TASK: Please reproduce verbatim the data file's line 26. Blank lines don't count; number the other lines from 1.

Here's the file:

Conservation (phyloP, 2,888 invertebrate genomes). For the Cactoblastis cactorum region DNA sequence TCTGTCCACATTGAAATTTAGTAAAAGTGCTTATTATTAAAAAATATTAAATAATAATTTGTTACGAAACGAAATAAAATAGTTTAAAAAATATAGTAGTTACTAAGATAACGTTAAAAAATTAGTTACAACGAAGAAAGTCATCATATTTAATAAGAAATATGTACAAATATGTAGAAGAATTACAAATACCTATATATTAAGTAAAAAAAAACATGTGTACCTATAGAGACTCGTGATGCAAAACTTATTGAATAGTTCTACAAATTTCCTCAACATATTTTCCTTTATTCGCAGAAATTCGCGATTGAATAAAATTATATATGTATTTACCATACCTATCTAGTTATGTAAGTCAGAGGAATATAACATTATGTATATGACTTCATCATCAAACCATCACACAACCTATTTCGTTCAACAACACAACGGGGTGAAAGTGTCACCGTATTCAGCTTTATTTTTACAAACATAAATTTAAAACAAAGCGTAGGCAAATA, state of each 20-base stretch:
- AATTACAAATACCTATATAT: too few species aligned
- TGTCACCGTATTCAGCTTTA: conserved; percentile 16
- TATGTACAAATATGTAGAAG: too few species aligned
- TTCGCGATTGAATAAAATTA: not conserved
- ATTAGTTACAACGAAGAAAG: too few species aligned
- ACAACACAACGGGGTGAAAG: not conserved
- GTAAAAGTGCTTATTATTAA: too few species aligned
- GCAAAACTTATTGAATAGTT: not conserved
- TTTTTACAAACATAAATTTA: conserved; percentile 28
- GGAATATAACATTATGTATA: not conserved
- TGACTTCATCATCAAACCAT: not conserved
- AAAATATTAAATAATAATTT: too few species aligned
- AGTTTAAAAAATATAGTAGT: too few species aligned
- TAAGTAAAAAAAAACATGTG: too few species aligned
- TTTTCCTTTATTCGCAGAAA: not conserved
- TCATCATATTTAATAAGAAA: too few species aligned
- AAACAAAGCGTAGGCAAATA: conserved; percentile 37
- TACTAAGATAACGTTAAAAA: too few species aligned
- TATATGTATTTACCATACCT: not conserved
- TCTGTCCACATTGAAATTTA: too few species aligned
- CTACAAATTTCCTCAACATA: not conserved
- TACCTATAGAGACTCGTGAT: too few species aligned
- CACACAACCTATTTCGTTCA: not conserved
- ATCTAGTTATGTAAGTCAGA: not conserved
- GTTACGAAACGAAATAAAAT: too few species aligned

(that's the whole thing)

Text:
- GTTACGAAACGAAATAAAAT: too few species aligned